During a tense hearing on Capitol Hill, the Department of Homeland Security (DHS) Secretary Jeh Johnson was pressed on immigration policy changes. Johnson said he was comfortable with the legal basis for the president's executive actions. During the hearing, Arizona Representative Ron Barber asked Johnson to return to southern Arizona, to hear the concerns of the people who live along the border.
Secretary Johnson told the Democratic Representative he plans to return to Arizona. “I plan to -- if you'll have me -- come early next year to Arizona. I owe the ranchers another visit,” he said. Secretary Johnson said that the new immigration policy will prioritize recent migrants for deportation, in response to concerns that more immigrants would come into the U.S. to take advantage of deferred action. Part of that plan will include increased security at the border.
However, some say that the answer is not more border patrol agents, but moving the agents to the actual border area. Southern Arizona rancher John Ladd is one of a number of ranchers who would like to see changes in Border Patrol activity. They claim the Border Patrol vehicles race across their land, tear up roads, and knock down fences, but rarely patrol the border itself.
Ladd's 14,000 acres of property have been in his family for over 100 years, and has become increasingly unhappy with how the Border Patrol agents treat his land. “They cut [the fences], run through them, run over water troughs. They like driving cross-country, making roads,” said Ladd. He continued, “About 30 percent of my annual income is spent on border issues -- illegals and Border Patrol -- damage issues.”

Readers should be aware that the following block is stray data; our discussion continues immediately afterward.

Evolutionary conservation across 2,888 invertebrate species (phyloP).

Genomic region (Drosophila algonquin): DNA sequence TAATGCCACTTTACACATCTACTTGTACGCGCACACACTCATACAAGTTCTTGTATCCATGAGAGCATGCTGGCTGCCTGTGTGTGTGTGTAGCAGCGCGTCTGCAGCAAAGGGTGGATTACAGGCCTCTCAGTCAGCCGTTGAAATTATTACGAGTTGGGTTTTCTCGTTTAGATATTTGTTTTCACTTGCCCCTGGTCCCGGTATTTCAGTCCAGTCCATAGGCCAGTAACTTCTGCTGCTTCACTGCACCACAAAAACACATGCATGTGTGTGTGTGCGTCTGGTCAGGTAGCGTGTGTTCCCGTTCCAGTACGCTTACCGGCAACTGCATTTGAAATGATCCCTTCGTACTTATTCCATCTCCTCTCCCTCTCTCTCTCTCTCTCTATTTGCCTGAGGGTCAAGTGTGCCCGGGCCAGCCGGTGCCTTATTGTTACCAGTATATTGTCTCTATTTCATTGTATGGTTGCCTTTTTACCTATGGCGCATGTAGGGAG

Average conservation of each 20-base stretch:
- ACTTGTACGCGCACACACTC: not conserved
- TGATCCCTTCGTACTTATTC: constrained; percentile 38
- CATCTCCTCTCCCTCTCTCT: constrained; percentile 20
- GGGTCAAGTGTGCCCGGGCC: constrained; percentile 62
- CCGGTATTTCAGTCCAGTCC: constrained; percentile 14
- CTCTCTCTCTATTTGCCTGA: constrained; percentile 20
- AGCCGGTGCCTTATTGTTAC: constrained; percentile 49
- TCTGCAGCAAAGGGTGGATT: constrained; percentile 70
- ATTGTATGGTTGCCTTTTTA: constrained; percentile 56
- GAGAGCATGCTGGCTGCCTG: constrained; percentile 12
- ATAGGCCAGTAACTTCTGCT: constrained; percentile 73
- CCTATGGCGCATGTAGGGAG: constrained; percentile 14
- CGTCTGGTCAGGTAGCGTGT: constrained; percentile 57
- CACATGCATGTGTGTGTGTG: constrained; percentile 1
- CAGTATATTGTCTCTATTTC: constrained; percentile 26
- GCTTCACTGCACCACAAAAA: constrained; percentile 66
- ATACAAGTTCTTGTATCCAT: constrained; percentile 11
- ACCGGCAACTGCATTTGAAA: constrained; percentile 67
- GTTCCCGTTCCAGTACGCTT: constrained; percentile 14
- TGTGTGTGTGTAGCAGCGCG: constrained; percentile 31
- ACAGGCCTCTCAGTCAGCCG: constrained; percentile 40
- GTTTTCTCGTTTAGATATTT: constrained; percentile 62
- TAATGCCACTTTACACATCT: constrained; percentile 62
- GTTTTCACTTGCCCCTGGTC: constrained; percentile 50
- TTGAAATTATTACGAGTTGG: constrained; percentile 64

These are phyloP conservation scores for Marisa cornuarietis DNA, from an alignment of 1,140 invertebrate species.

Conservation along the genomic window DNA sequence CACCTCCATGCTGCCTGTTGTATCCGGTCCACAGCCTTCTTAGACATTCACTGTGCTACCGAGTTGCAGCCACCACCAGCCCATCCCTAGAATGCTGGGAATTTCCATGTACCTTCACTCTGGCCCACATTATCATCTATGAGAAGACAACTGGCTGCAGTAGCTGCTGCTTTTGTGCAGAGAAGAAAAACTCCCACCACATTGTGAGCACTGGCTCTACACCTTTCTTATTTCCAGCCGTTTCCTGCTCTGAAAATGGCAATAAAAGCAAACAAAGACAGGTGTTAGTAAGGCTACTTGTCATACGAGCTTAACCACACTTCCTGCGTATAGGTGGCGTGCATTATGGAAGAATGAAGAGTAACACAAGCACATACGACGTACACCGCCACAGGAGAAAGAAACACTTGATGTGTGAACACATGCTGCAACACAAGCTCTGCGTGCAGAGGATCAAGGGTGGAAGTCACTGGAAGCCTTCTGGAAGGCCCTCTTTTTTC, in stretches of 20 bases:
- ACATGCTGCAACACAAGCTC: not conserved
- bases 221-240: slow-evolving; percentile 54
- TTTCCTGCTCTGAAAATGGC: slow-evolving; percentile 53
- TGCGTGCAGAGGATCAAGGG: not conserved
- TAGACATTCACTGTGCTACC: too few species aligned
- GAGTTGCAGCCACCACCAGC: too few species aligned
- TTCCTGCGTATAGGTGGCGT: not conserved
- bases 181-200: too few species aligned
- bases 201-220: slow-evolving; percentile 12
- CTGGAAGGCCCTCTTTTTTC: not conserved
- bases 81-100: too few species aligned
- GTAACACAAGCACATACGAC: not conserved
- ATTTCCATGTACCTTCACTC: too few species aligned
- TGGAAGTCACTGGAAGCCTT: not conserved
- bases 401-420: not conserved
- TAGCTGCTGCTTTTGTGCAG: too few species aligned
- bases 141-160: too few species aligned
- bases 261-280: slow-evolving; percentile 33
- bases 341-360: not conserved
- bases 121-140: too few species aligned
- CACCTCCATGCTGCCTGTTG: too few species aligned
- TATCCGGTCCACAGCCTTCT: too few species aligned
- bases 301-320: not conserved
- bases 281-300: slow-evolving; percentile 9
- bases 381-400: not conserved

Secretary Johnson visited the border region earlier this year, to hear the concerns of ranchers and residents about drug smugglers and other migrants. Many of those concerns have not changed. Barber says one problem is where the agents patrol, and the answer is, “Border Patrol agents at the border, not 10, 15, 20 miles back. More horse patrols in the rugged territory and aerostats that will allow us to have radar looking down to see where the smugglers are coming from.”
Secretary Johnson said he would need additional funding to strengthen security at the border. “I need help with resources. I need help on the southern border in Arizona, in Texas and New Mexico for added detention capability, added surveillance capability, and I'm hoping Congress will support me on that,” said Johnson.
Congress is anything but united on their approach to immigration reform. It is doubtful that any action will take place before the new lawmakers take their places in the House and Senate next year. The Senate passed a historic bipartisan immigration bill back in June of 2013. The bill, co-sponsored by Arizona Republicans Jeff Flake and John McCain made it through the Senate, but the House of Representatives has never taken up the bill for a vote. Barber and other politicians have called on Congress to pass immigration legislation. Johnson agreed that a congressional bill would be preferred to executive action.